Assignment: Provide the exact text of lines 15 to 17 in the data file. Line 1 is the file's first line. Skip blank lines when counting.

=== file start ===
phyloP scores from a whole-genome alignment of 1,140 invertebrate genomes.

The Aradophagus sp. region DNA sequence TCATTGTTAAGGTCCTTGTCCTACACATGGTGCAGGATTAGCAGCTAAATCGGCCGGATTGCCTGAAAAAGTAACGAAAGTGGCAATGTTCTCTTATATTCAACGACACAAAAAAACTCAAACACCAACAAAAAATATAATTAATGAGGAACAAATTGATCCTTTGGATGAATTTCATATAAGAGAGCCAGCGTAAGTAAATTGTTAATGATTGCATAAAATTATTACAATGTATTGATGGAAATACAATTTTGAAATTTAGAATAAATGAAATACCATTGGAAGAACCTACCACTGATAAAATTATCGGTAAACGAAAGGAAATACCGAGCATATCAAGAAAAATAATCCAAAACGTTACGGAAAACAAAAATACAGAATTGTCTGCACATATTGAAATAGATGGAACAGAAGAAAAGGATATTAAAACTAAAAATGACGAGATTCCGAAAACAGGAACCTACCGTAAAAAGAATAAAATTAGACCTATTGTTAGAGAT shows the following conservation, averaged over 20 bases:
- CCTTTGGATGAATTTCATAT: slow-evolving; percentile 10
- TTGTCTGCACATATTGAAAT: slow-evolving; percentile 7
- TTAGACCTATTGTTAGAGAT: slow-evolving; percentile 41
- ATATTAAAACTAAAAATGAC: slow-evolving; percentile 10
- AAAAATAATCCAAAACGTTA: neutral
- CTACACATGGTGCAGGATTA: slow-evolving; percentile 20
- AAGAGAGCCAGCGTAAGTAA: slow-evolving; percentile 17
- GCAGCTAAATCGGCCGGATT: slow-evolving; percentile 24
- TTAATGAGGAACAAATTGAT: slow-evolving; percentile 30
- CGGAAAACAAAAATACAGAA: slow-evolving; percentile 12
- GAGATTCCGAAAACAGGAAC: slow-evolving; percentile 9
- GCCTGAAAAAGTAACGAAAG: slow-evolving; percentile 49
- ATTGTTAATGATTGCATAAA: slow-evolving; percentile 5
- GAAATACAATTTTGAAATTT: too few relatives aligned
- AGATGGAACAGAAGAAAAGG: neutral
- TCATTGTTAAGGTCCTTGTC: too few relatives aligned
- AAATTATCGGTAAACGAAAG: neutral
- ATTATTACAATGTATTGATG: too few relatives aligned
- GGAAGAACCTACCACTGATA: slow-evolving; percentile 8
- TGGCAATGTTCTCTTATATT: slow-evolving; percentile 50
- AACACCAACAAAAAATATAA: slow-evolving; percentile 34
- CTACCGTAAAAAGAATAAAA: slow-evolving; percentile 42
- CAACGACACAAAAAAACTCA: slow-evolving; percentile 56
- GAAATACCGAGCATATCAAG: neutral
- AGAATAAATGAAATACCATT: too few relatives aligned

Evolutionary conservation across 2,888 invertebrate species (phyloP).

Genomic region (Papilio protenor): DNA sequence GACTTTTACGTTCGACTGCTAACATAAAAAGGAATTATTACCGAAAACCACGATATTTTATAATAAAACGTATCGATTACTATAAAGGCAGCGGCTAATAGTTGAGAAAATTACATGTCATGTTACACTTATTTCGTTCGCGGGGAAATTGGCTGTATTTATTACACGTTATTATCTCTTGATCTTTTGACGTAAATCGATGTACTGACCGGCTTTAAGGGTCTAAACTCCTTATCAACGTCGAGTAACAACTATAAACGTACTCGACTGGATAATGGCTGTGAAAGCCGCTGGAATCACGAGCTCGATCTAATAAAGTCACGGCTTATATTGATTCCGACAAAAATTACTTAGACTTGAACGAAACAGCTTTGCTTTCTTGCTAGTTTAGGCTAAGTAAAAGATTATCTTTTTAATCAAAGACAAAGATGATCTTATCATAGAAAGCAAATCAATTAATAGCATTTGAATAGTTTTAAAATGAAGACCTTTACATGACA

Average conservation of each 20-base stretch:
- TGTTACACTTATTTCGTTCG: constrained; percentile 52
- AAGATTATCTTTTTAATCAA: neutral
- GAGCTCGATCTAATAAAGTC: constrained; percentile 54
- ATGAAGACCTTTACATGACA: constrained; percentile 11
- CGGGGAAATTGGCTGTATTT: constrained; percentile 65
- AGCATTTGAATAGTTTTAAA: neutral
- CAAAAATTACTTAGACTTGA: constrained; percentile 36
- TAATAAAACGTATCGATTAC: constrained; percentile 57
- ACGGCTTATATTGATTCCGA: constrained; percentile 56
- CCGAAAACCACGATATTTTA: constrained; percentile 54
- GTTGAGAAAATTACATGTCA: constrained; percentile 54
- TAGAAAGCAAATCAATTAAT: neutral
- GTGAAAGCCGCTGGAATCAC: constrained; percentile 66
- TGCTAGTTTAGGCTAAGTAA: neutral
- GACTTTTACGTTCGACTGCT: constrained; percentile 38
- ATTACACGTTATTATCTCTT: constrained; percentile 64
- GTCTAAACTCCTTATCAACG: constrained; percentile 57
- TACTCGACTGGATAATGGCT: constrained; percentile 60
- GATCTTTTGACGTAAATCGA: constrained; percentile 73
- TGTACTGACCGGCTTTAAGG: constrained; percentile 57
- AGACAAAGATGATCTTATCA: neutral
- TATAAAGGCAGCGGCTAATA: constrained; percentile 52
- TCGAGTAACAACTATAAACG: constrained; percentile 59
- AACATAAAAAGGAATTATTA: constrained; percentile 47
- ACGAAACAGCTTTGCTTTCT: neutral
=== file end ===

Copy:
- ATTGTTAATGATTGCATAAA: slow-evolving; percentile 5
- GAAATACAATTTTGAAATTT: too few relatives aligned
- AGATGGAACAGAAGAAAAGG: neutral